The Bulletin from Pomona, California on October 8, 1922 · 1
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The Bulletin from Pomona, California · 1

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Pomona, California
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Sunday, October 8, 1922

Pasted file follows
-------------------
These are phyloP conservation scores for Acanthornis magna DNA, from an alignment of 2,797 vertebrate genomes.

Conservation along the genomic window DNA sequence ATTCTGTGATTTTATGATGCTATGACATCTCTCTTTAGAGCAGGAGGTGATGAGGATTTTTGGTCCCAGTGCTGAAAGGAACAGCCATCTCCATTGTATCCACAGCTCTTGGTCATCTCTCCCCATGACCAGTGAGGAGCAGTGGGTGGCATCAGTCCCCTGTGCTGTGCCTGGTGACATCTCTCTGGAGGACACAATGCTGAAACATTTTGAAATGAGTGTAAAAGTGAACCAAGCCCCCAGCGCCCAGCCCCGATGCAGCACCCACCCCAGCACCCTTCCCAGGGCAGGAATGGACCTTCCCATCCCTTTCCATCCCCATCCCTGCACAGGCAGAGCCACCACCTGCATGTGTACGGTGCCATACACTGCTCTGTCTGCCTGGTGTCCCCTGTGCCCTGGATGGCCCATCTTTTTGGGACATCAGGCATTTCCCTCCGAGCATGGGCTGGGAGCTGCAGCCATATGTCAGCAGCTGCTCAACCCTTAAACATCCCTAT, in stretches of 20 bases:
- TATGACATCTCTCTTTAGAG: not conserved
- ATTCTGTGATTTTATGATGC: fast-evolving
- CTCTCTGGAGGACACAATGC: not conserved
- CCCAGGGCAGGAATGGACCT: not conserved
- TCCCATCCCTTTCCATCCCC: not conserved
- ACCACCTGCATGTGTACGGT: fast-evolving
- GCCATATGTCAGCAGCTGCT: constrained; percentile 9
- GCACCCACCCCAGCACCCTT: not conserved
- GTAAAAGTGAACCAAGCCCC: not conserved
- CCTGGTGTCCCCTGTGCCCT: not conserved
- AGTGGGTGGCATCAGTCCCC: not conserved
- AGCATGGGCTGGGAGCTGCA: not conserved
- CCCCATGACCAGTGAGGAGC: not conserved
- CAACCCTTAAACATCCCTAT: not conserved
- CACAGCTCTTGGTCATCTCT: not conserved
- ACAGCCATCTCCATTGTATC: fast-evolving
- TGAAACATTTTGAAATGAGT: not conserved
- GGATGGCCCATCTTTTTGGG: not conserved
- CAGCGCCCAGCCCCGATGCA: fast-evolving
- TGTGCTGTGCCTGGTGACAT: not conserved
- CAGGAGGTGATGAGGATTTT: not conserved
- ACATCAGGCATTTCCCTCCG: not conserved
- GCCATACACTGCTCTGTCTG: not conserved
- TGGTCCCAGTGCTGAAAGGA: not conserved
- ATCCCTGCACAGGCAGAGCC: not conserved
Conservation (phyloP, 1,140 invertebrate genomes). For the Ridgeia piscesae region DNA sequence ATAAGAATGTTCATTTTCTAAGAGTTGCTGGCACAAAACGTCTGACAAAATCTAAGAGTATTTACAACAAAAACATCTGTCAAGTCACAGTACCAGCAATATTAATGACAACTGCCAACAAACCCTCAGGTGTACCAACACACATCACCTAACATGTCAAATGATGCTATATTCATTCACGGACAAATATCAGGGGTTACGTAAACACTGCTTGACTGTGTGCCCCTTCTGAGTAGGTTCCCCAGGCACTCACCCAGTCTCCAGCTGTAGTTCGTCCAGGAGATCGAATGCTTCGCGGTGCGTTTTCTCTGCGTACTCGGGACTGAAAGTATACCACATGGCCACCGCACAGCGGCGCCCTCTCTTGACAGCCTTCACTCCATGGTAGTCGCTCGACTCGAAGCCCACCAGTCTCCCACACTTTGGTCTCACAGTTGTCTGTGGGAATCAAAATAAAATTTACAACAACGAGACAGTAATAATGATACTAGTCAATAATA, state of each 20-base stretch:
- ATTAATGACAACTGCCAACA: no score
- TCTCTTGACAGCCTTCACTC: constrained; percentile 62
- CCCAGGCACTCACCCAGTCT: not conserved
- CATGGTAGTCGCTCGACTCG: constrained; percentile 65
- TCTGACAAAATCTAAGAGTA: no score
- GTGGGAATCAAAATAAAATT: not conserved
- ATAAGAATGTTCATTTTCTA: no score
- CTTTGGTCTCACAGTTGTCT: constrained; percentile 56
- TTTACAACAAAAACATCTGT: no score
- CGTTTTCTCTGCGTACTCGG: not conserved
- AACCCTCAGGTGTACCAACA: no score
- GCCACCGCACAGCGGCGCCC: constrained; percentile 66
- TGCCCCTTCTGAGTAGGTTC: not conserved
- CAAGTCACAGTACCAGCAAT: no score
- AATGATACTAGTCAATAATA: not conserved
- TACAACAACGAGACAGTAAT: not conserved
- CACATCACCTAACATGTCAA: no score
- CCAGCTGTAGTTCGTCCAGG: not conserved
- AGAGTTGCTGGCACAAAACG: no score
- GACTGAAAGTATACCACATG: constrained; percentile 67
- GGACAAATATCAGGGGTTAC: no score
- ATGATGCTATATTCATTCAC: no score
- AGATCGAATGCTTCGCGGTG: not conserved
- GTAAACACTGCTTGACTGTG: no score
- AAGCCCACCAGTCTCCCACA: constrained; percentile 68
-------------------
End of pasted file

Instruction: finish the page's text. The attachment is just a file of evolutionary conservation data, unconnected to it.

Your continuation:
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, , , mrt Vf. . J6 tMAAAAAAAMAMMAMAAAMAAAAAAAAAMMMAAAAMA ,yf tS The Weather Tor this vicinity) Fair, with mod i arata tamperatura. Probably cloudy Jar foggy; moderate aouthweatorly i winda. THREE SECTIONS ssr VOLUME VIII POMONA, CALIFORNIA. SUNDAY, OCTOBER 8. 1922. NO. 220 Ot uiyjLivj Jd o r pe i;-' -r .'UiiK: gWW--sttMWta's 4 ? an T urks Outrage 500,000 Christians pjf? Linl De Valera - . y American Official Tells Horrifying Story of Cruelty and Outrage; Quotes Men and Women Victims. BY KARL VON WEIGAND. Staff Correspondent Universal Service. CONSTANTINOPLE, Oct. 7. Kan a million hunjan beings have been or will be evacuated and deported from hearth and home, abandoning or despoiled of all possessed. Thousands of families will be separated never to meet again. Husbands are torn from wives, fathers from children, brothers from sisters. Ihe Turkish newspaper Tev. hide reports that 407,000 Arme-rians and Greeks have already been evacuated, deported or have fled. Few can realize what such forced migration, under fear of death, of panic-stricken babes and the aged and abandoned, means, or picture the appalling suffering of the sick, or of mothers giving birth to babes in the highways in the sight of gaping crowds. Tho vii xt majority are torn root nml limb from Ihoir homes; Some are currying a little bedding. Thousands have not even a change of clothes. 1 HmiKiy, hope'ens and despairing. 1 Mrs. Aguilar looked up just in time to tl e.v are driven like cattle and dumped H(,p iitti Manuel. Jr., entering the upon the islands or mainland of G reere I bathroom with his father's shotgun in v. nidi is utterly unable to absorb or j,is chubby hands, l-'ke care of or feed this stream of misery flowing daily from the Asiatic shores. lAer.'Kiing that is left behind is lost. Tlie Angora government, I am told, has issued a decree that abandoned property which is not claimed within a i peciljed lime r -verts, to the government. This a mounts to millions of dollars. Creeks and Armenians did the chief business and were large property j 1, elders iii Smyrna and elseMhere, especially Constantinople. An American official just back from Smyrna, and Mhose integrity. Is unquestioned, has given ine the folloMing glimpses of evacuation scenes which I describe in his Mords. The Turks hold back all the males between IS and 43. the military ages. The refugees pass through three gates, toe 'gales of hell, where heart strings break and minds snap. The scenes registered no actor or actress can imitate. In long lines the refugees are herded tl. rough blocks of Turkish soldiers who nespiu t lie vigilance of officers often thrust their hands into the bosoms of toe Moriien or lift their skirts and feel their legs t see If they have money concealed. If they find money they rob the woman of it. At First Gate At the first gate the women are put (Continued on Pago Two) LONDON, Oct. 7. Women are eager to command servants, to dorni te n husband and to have men asjy, Sentte, prospector and fur trapper. arrived here yesterday from the Great NorthMest. Accompanying Scotte were "Arctic" and "Zero. two big Alaskan wolf hounds thnt Scotte says saved his life on two occasions. He recently completed a 3.40ft mile trip through the upper Mackenzie region with the dogs. The new mineral belt Is lornted fiftft miles from Wrangell, Alaska. The only means of transportation is ny aleds over the snow and Ice. Scotte said that supplies can he obtained from the station of the Hudson suppliants at their footstools, hut fen-of them know anything of the glory aid happiness of hardships attending the building of nations, according to Dr. Joseph Ol.lfield, psychologist, in j till address here upon modern women.' Dr. Oldfield believes that the eha nee of happiness Is loss for modern women than for those ol twe generations ago. He said: The happiest periods In a woman's life are under 15 aid over fit). Too often between those ages wont in Is dis-i er'il and consequently Is danger-1 PUS. 2Jl) Ready Bill Ot Be Hart, Two-Gun Manfl Movies, Reported To Dying At Hollywood I.O.S A NO HI. ICS, Oft 7. Hill" Hurt ia dying. Tiio famous two-gun muii of the silver sheet lien unconscious ut liix Hollywood home, lighting Ida buttle against ilouth. Doctors Roth ii ml Granger, Mho held a conxuliutioii lute luxt evening, announced themselves ux not ready to completely diagnose the cam. The screen hero lx believed to li suffering from typhoid fever unit other complications. Hurt wax taken ill five days ago. At flrxt hm trouble aecmud to be only a heavy told. Thursday at midnight his conditl in took a turn for the worse. Twenty-four hjura later he lapsed Into uncon-Kfiouxneco. At t p nt juterday his doctors and h'jrrex stub d that he hail not vt Dies in Mothers Arms Mamma, (hey have killed me! Sobbing out the words. little Marguerite Aguilar, ten-year-old daughter of a well known Mexican family living 4 miles southeast of Chino, died in her mothers arms, almost instantly yesterday afternoon after being shot through the side by the accidental discharge of a shotgun in the hands of her little brother, Manuel, Jr. Late yesterday afternoon, while the other children were playing about the heue, Marguerite wont to take a bath, t'-r mother, Mrs. Manuel Aguilar, Mas .,. i, og. Shortly before six oeloek She rushed after the boy, liut before she reached the bathroom, the Meapon was discharged. Perhaps in that brief seeond something told the mother that her daughter M-as to he taken from her. Marguerite, Marguerite, she cried. She reached the room in time to see her little daughter, a great hole torn in her side, come stumbling toward her. The mother knelt and held the nfikpd )iule bndy ln her arm8, suffer- ing the pangs of crucifixion as she saw life slipping away. Mamma, they have killed me," gasped the girl, and her eyes closed. Marguerite, Marguerite, sobbed the mother, as though seeking to recall the life that Mas departing. But the angel of Death had closed the doors of the C.reat Beyond, from which there is no recall. The children gathered around, hardly realising what had happened- Little Manuel. Mho had been thrown to the floor when the gun exploded, cried a little and then was still. The only sound was the stifled sobbing of the mother, kneeling over the torn little hotly. "Marguerite, Marguerite, she crooned at Intervals. Neighbors came and attempted to comfort the mother. The little body Mas taken away, and the Aguilar home Mas silent last night, save for the muf T! SAN FRANCISCO, Oct. 7. Bringing word thnt the Mackenzie river region in the Canadian Rockies is another "Klondike" mining section. Sam only J!u,v company, UP kn) To Negotiate Peace '"I II tCi ' rear In I the crisis in his attack. Hart is lighting a game, determine J battle ug-.lix. the dr.vi uttaeii. Hix sister Alary Hurt. is constantly in attendance lit his leiiaidu. The screen hero as dellrio. througn.uii Kr day rgtit and all d :y yextenl .and struggled .vita lux lioe-tors ii.nl nurses suvi-al limes during the day. .The present condition of tlm western lilm star is described ax the result of a sudden and baffling attack. Hart is known us a man who was Hcldom ill aside from a slight cold. His remarkable physique is the point relied upon by his doctors in their belief that he will win his battle with death. Mrs. Winifred Westover Hart, who recently became a mother and from whom he Is stranged, is still confined to her Santa Monica home. Old Chino Girl Brother in Play fled sound of M'eeping. The discharge of ttie gun Mas purely accidental, according to neighbors. Little Manuel, Jr., found his father's loaded shotgun, and decided to play soldier. Staggering under the Meight of the weapon, he evidently Ment in to show his sister. Just as the muzzle was pointed at Marguerites body, Manuels little fingers touched the trigger and the charge, fired point blank, ripped a gaping hole in the girl's body. The body was removed to the Chino parlors of Hanson and Disbrow, local undertakers. The coroner is to make an investigation at 9 o'clock this morning. It is expected that his verdict will be, "Death through accidental discharge of weapon held in the hands of another." The Aguilar family have been for many years residents of Southern California. For the past several years they have , lived on their ranch, on Central avenue. 4 miles southeast of Chino, where the family is well known. The daughter, Marguerite, was born in Riverside. Funeral arrangements have not yet been made. AT AGE OF 9 MONTHS YOUNGSTOWN, Otiio, Oet. 7. Claim is made that Mervin, 9-months-old son of Mr. and Mrs. Max Heyman. of this city, can whistle like a canary. He's been Mhistling since he was six months old. declared the proud father. "I'm sure he is the champion baby whistler of the world. W hy, M-hen that boy groM-s up he ought to be in great demand. Think what Mr. Sousa M-ould give to have such a whistler in his band:" 22 REBELS KILLED; F,L FASO, Tex., Oct. 7. Twenty-two rebels Mere killed. General Alberto Salinas and .Colonels Richardo, Falacio and J. Avelardo, rebel leaders. Mere captured together with a large quantity of munitions and supplies, in a daylight attack on the mountain camp of Francisco Murgula and Rosalia Hernandez. near Jaguey del Huarach, by federal troops several days ago, a government communique reported today. The Murgtiia brothers escaped, according to the report, hut are being pursued. PROCLAIMS ROOSEVELT DAY1 SACRAMENTO, Oet. 7. The late Col. Theodore Roosevelt wns recalled to memory by Governor Stephens today in a proclamation declaring Oct. 27 o tie "Roosevelt Day." !UF In Dublin on Behalf of Irregulars; Said to be Forced to Move Because of Mens Unrest. BY DENIS O'CONNELL. . Universal Service Staff Correspondent. DUBLIN, Oct. 7. Eamonn de Valera, accompanied by Austin Stack and a number, of other irregular leaders, are declared to be in Dublin ready to undertake peace negotiations on behalf of the irregulars with the Free State government. It is said that De Valera at last realizes that there is no hope that the irregulars can cope successfully at arms with the government forces, and he is prepared to compromise in the hope of effecting a settlement with the Free State leaders without his men being required to turn in their arms. President Cosgnive has stated that there is absolutely no chance that the government Mill make peace M-ith the irregulars until they surrender their arms, thus accepting the offer of complete amnesty recently announced. It is declared that there is no objection on the part of the Free State government to De Valera continuing his campaign for the Irish republic tf he does it by constitution'll methods. It is now understood that l)e Valera is coming around to the point M-here he is Mailing to negotiate, because of a groM-ing unrest among his followers, many ot whom are opposed to further physical strife, pitted against their OM-n brothers. On the other hand there is a strong faction of younger men who are opposed to making peace and Mho are determined to continue their guerilla tactics. - De Valera and Stack sue in Dublin Mithout a doubt, but have not made any public appearance. Stack is reported to have passed the word through reliable sources that de Valera is ready for peace. If either of the tM-o irregular leaders have had any actual meetings Mith members of the government the fact has been kept secret. SATS ITJAS ACCIDENT CHICAGO, Oct. 7. Fifteen -year-old Peter Miku, 2029 Sheffield avenue, learned of the death of Howard Gar-rity, 15, of 3920 Nora avenue, whom he shot September 6th M'ith a gun he didn't know was loaded. The boy returned to his home during the day, after having hern absent since the shooting. He was arrested by the Sheffield : Georgia frnm Canada, avenue police. Ho talked freely of the shooting, saying ho and Oarrity had broken into a shoe store and taken ?3 and the revolver. He said he pointed tho gun at his friend in fun, but didnt know he had killed him. Ho said ho became scarce and rttn UMay after the gun was discharged. 'IT, NEW YORK. Oct. 7. Three thousand destitute Petrograd scientists and their families are suffering great want, says an appeal from Maxim Gorky to the Friends of Russian Scientists, with headquarters at 105 Brattie street, Cambridge, Mass. Herbert Hoover has approved this rilicf most warmly, asserting he kr.iiM-s none more M-orthy. Most of the scientists are men of advanced age. enfeebled hy under-nourishment. SON OF ABDICATED KING Pining George cf Greece. Prince George, oldest son of King when his father abdicated the throne HARDWICK LEMAN'S WIFE FIELD IF SIX IN CONTEST WASHINGTON, Oct. 7. Governor Thomas W. HardMiek. rormcr United States Senator from Georgia, today js in a fair way to return to the Senate for the more than four years unexpil'ed term of the late Senator Thomas K. Watson of Georgia, according to party leaders here. With the closing of the primary lists for the special democratic Senatorial primary to be held October 17, Hard-M-ick looms as the outstanding candidate in the field of six aspirants. Next to Hardwick conies John T. Boifouillet, state public utilities commissioner and former clerk of the Georgia House of Representatives, and Private Secretary to the late Senator Augustus W. Bacon, whom Senator Hardwick succeeded in the Senate six years ago. Boifouillet has the announced support of Mrs. Alice Louise Lytle, associate of Senator Watson in the publication of the Columbia Sentinel. That may avail him little hoM-ever, as further publication of the Matson paper has been temporarily enjoined by court action of a third partner, since the senators death. Tlie four other candidates are: Judge M'alter F. George, of the Georgia superior court; Judge G. H. Howard, former superior court judge; Seaborn Bright, Georgia prohibition leader, and John B. Cooper, of Macon. The decision of former Senator lloke Smith not to seek the senatorshlp suggests a coalition between the Hardwick and Smith following in Georgia. The Smith announcement followed c'oso on tho lieeis of a eonferenee here last Friday between -Smith and Hard-v Ink as the governor mss returning It wns a Smit h-H.irdwii k eon lit ion that put Hardwick in Ihe Senate ns the successor to tho late Senator Bacon. 70 PLEDGED TO DINE IN ROOM RESERVED FOR 73 YEARS HENCE OAKLAND. Calif.. Oet. 7. Seventy residents of tills city have signed a pledge thqt they will attend a banquet of the Indefinite- Physical society at the Palace Hotel, San Francisco, in thej year 2000. A room has been reserved for that date. D. W. Starrett. president of the organization, aged 62. has the appearance of a man 20 years younger. He declares that by using his system any one can live indefinitely. Those signing the pledge have hern practicing his methods of prolonging life for several months. Constantine, who was in line for king recently. F SOUTH BEND, Ind., Oct. 7. A sensational climax to the Tlornac-Ioulin paternity ease came this afternoon when Mrs. Augusta Tiernan filed action for divorce against her hus-hand. Prof. John P. Tiernan of Notre Dame University. Mrs. Tiernan charges cruel and inhuman treatment on the part of hr husband and asks the custody of her three children. Prof. riernan uti-nounci d that .he suit M ould not lie contested . , Airs. Tiernan recently brought her third child. "Baby Billie, born last November, into court here and charged Harry Poulin, the campus haberdasher, wilh being its father. After a dramatic trial in which Mrs. Tiernan bared point, the most intimate relations of her: home life and of her illicit love toiriance Mith Poulin, the defendant was found not guilty of being the child's father and mms discharged. During the trial ' Tinman aid d his wife in her charge, and it Mas announced that they had been reconciled. At the conclusion of the trial, hoM ever, in Mhich Judge Chester Du -comb stated that he believed the story of the Moman scorned," but refused to hold that Poulin was .Baby Billy's" father, the reocncilliation Mas declared off and Mrs. Tiernan wmt to the home of her mother in Bronson, Mlrh. It vas at first given out that the Tternans M'ould separate and thnt the two elder children would he placed In a suitable school for their education, while Mrs. Tiernan Mould take litll-j Billie with her to her mothers home, j The action just filed, it Mas stated today. Mill reveal a hitherto imp" INtied character in tlie home life cf the Tii mans, in Mhich the Moman Mho confessed her clandestine l ive fo Poulin asserts -he has hern humiliated and crue.lv treated hy her husband. She will fight to hold all three of hi-r children. Attorney T. W. Sehliek, Mho rep-sented .Mrs. Tiernan ill her cns against Poulin. Mill act for htr in the present proceedings, it was stated. BOSS FIELD. ARCADIA, Oct. Tf such an aerial passage is possible the famous army dirigible. C-2, Is t be at- Detroit for the air races there October 14, it Mtis stated tod.iv hy Muj. H. A. Ptr.iuss, commander of llAITm DV II I lirrr ,h Kreat airship. M-ho is arranging for - HALItU Ul ILLNtbO ,hp !'hifii's" deiuirtum from, this field I lor Monday evening. - I fhe C-2 M-ilt attcnn t a continuous LEIPZIG. Oet. 7. The trial of flight from Ross Field to El Peso Warnieko, Guenther tied three others, I without stop.. Upon tho speed bod charged M ith compllelty in tho assassi-l success of this first flight will largely nation plot against the late Walterl depend its chances of getting to Detroit Itnthennu, German foreign secretary, by Saturday. Other steps will bo M-as suddenly halted today by lllnesz made at Marfa. Tex., and at San An-of tho defendants, M ho had been ; tolilo. From the latter point tlu dlrigl-poisoned M ith typhus hnccill contained 1 1 le Mill bear ncrtlt to Scott Field, ipiir In ti box of candy sent from Berlin, Lculs, General Rush Out of Trouble Zone; England and France Arrive at Agreement Over Differences. BY KARL VON WEIGAND. Universal Service Staff Correspondent. CONSTANTINOPLE, Oct. 7. The British, figuratively, are clearing the decte at Constan. tinople for 'action. In order to be fully prepared should fate decree that the little ball rolling in the international roulette wheel drop into the political hole marked .war the British consulate is urging all the British civilian womenfolk and as many men as can get away to leave. ? The steamer Empress of India, scheduled to sail Friday, is being held until Monday in order to take away civilians. The wives and families of British officers were ordered away two weeks ago. ENGLAND AND FRANCE ARRIVE AT NEAR EAST AGREEMENT PARIS, liet. 7. Lord Curzon, Rrit-iish foreign minister, and Premier Poin-caire of France reached an agreement at their conference on the Turkish-G recce situation here today that Greece M ill evacuate Thrace and that two conferences M'ill be called on the Near East situation. One at Scutari One of the conferences Mill be held at Scutari, before November 1ft, ar which the terms of the peace settlement will be agreed upon. The second conference will be held by a committee of the League of Nations to settle the question of the status of the straits. It is understood that the chief terms of the compromise agreement are aa follows: 1 Creation of Turkish constabula-tory to assist Allied troops in policing eastern Thrace. 2 Establishing oFTurkish civil administration in eastern Thraro under supervision of Allied commissioners. 3 The Turkish army in Asia Minor shall Jiot cross the Turkish straits into Europe until a Near East peace treaty is signed. 4 The British shall maintain Cha-nak on the Asiatic side of the Dardanelles. Italy Backs France Italy is supporting tho French view- (Continued on Page Two! .( 1 STILL IE TO ..CHICAGO. Oct. 7. At 100 years of age Mrs. Jantja Smith still can peel potatoes; she can Mash dishes; she can smile, though her eyesight is dimmed. r.ecently five sons and daughters, tM-enty-one grand-chililren and tM-enty-three great-grand-ehildren helped Tier celebrate the passing of the century mark. When, at 34, she came to Chicago in 1SJ8, they drove by oxen instead ot airplanes, walked instead of telephoning, and had no jazz or flappers. Grandma Smith liked it better then. She lives Mith a daughterr, Mrsi 'B. Smith, at 4S65 tlgden avenue. C-2T0 MIKE TRIP TO DETROIT FOR RICES